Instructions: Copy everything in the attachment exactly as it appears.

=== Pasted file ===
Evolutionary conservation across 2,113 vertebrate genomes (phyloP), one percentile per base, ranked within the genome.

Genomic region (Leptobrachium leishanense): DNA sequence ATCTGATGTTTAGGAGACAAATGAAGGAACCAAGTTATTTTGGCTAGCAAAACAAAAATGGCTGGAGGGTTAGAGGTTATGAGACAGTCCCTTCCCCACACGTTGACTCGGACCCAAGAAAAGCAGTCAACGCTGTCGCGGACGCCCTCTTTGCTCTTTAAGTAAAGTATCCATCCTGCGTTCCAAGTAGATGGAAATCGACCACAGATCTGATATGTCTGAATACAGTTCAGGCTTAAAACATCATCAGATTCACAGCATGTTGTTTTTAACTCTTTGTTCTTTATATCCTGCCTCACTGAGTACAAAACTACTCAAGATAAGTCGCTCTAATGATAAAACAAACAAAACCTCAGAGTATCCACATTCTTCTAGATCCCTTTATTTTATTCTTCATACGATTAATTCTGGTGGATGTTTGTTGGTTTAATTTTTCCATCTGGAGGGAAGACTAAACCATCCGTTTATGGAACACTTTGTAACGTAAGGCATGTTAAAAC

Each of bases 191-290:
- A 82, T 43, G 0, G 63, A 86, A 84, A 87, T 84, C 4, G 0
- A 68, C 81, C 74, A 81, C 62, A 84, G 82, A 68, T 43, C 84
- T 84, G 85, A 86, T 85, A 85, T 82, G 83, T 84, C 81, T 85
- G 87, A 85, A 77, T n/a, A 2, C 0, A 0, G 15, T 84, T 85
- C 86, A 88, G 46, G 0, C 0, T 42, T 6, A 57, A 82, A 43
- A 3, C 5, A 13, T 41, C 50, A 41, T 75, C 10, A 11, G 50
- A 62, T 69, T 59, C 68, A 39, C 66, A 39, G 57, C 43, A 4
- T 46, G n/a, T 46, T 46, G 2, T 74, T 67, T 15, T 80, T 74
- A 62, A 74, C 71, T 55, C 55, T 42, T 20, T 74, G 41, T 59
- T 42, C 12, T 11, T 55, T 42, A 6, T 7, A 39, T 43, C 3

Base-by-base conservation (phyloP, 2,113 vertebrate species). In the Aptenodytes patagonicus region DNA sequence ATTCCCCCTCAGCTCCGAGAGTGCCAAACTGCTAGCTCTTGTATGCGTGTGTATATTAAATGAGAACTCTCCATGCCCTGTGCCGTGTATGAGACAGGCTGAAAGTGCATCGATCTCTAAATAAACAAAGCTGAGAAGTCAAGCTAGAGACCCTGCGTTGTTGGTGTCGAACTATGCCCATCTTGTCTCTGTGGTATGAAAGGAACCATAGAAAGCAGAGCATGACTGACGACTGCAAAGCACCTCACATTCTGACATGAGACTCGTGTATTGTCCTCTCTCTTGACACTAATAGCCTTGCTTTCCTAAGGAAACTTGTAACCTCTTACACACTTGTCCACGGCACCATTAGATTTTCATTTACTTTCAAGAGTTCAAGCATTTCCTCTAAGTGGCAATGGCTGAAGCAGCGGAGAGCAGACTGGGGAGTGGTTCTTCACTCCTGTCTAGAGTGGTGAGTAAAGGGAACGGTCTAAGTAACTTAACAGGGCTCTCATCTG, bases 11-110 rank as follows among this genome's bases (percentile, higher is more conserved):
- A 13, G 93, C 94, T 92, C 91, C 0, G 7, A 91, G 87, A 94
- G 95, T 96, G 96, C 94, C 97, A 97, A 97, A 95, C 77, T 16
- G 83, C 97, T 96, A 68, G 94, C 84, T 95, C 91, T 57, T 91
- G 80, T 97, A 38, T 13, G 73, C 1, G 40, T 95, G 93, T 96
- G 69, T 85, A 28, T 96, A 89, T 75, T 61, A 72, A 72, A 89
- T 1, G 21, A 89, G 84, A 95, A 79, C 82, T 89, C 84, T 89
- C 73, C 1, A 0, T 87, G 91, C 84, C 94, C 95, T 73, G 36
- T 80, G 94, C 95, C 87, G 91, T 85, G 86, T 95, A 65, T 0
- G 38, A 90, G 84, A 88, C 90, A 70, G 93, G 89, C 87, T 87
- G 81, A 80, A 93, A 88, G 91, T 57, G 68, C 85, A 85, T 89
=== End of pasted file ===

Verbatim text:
Evolutionary conservation across 2,113 vertebrate genomes (phyloP), one percentile per base, ranked within the genome.

Genomic region (Leptobrachium leishanense): DNA sequence ATCTGATGTTTAGGAGACAAATGAAGGAACCAAGTTATTTTGGCTAGCAAAACAAAAATGGCTGGAGGGTTAGAGGTTATGAGACAGTCCCTTCCCCACACGTTGACTCGGACCCAAGAAAAGCAGTCAACGCTGTCGCGGACGCCCTCTTTGCTCTTTAAGTAAAGTATCCATCCTGCGTTCCAAGTAGATGGAAATCGACCACAGATCTGATATGTCTGAATACAGTTCAGGCTTAAAACATCATCAGATTCACAGCATGTTGTTTTTAACTCTTTGTTCTTTATATCCTGCCTCACTGAGTACAAAACTACTCAAGATAAGTCGCTCTAATGATAAAACAAACAAAACCTCAGAGTATCCACATTCTTCTAGATCCCTTTATTTTATTCTTCATACGATTAATTCTGGTGGATGTTTGTTGGTTTAATTTTTCCATCTGGAGGGAAGACTAAACCATCCGTTTATGGAACACTTTGTAACGTAAGGCATGTTAAAAC

Each of bases 191-290:
- A 82, T 43, G 0, G 63, A 86, A 84, A 87, T 84, C 4, G 0
- A 68, C 81, C 74, A 81, C 62, A 84, G 82, A 68, T 43, C 84
- T 84, G 85, A 86, T 85, A 85, T 82, G 83, T 84, C 81, T 85
- G 87, A 85, A 77, T n/a, A 2, C 0, A 0, G 15, T 84, T 85
- C 86, A 88, G 46, G 0, C 0, T 42, T 6, A 57, A 82, A 43
- A 3, C 5, A 13, T 41, C 50, A 41, T 75, C 10, A 11, G 50
- A 62, T 69, T 59, C 68, A 39, C 66, A 39, G 57, C 43, A 4
- T 46, G n/a, T 46, T 46, G 2, T 74, T 67, T 15, T 80, T 74
- A 62, A 74, C 71, T 55, C 55, T 42, T 20, T 74, G 41, T 59
- T 42, C 12, T 11, T 55, T 42, A 6, T 7, A 39, T 43, C 3

Base-by-base conservation (phyloP, 2,113 vertebrate species). In the Aptenodytes patagonicus region DNA sequence ATTCCCCCTCAGCTCCGAGAGTGCCAAACTGCTAGCTCTTGTATGCGTGTGTATATTAAATGAGAACTCTCCATGCCCTGTGCCGTGTATGAGACAGGCTGAAAGTGCATCGATCTCTAAATAAACAAAGCTGAGAAGTCAAGCTAGAGACCCTGCGTTGTTGGTGTCGAACTATGCCCATCTTGTCTCTGTGGTATGAAAGGAACCATAGAAAGCAGAGCATGACTGACGACTGCAAAGCACCTCACATTCTGACATGAGACTCGTGTATTGTCCTCTCTCTTGACACTAATAGCCTTGCTTTCCTAAGGAAACTTGTAACCTCTTACACACTTGTCCACGGCACCATTAGATTTTCATTTACTTTCAAGAGTTCAAGCATTTCCTCTAAGTGGCAATGGCTGAAGCAGCGGAGAGCAGACTGGGGAGTGGTTCTTCACTCCTGTCTAGAGTGGTGAGTAAAGGGAACGGTCTAAGTAACTTAACAGGGCTCTCATCTG, bases 11-110 rank as follows among this genome's bases (percentile, higher is more conserved):
- A 13, G 93, C 94, T 92, C 91, C 0, G 7, A 91, G 87, A 94
- G 95, T 96, G 96, C 94, C 97, A 97, A 97, A 95, C 77, T 16
- G 83, C 97, T 96, A 68, G 94, C 84, T 95, C 91, T 57, T 91
- G 80, T 97, A 38, T 13, G 73, C 1, G 40, T 95, G 93, T 96
- G 69, T 85, A 28, T 96, A 89, T 75, T 61, A 72, A 72, A 89
- T 1, G 21, A 89, G 84, A 95, A 79, C 82, T 89, C 84, T 89
- C 73, C 1, A 0, T 87, G 91, C 84, C 94, C 95, T 73, G 36
- T 80, G 94, C 95, C 87, G 91, T 85, G 86, T 95, A 65, T 0
- G 38, A 90, G 84, A 88, C 90, A 70, G 93, G 89, C 87, T 87
- G 81, A 80, A 93, A 88, G 91, T 57, G 68, C 85, A 85, T 89